Should I use the Roth score? NO Click here for more detail.

  1. Ask the patient (or caregiver) to describe the problem with their breathing in their own words, and assess the ease and comfort of their speech. Ask open-ended questions and listen to whether the patient can complete their sentences.
    • “How is your breathing today?”
  2. Then specifically check symptoms
    • “Are you so breathless that you are unable to speak more than a few words?”
    • “Are you breathing harder or faster than usual when doing nothing at all?”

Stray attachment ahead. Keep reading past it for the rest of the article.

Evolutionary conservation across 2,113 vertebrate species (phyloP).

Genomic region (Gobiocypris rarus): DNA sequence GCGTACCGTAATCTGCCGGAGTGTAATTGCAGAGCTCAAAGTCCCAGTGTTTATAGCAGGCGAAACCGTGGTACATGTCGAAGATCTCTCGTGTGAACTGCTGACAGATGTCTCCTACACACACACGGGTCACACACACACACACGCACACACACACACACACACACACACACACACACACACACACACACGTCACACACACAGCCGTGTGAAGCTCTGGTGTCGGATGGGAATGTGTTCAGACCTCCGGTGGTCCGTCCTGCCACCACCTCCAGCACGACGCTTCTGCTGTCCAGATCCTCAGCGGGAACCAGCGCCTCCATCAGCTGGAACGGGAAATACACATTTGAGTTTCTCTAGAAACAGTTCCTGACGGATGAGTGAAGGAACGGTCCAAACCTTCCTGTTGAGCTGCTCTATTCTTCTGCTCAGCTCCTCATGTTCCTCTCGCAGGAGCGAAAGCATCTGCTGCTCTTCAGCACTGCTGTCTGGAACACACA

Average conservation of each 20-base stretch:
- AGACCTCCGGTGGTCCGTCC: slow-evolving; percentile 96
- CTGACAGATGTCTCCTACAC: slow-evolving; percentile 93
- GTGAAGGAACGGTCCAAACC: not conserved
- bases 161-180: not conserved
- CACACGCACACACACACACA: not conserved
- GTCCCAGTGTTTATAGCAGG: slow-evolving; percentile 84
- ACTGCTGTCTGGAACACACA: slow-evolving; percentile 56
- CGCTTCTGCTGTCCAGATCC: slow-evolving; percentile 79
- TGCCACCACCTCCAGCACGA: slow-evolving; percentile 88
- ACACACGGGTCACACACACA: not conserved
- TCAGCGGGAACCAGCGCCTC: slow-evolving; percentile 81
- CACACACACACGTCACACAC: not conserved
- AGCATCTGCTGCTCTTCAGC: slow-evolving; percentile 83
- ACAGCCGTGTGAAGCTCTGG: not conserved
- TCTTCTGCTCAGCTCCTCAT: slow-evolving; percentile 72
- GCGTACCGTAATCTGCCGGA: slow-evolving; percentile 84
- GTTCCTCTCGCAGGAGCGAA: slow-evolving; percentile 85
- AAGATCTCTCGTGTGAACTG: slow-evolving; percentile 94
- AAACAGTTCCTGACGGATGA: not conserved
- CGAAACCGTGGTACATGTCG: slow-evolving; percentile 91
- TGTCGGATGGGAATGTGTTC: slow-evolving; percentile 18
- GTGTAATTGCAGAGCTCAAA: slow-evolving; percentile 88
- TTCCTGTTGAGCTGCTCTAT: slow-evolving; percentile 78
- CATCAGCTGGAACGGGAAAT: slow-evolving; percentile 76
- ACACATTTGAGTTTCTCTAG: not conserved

• “Are you so ill that you’ve stopped doing all of your usual daily activities?”
  3. Focus on change. A clear story of deterioration is more important than whether the patient currently feels short of breath. Ask questions like
    • “Is your breathing faster, slower or the same as normal?”
    • “What could you do yesterday that you can’t do today?”
    • “What makes you breathless now that didn’t make you breathless yesterday?”

Interpret the breathlessness in the context of the wider history and physical signs. For example, a new, audible wheeze and a verbal report of blueness of the lips in a breathless patient are concerning.

In addition, a video examination will add key detail such as whether the patient is blue, the extent of respiratory effort and the opportunity to count the respiratory rate.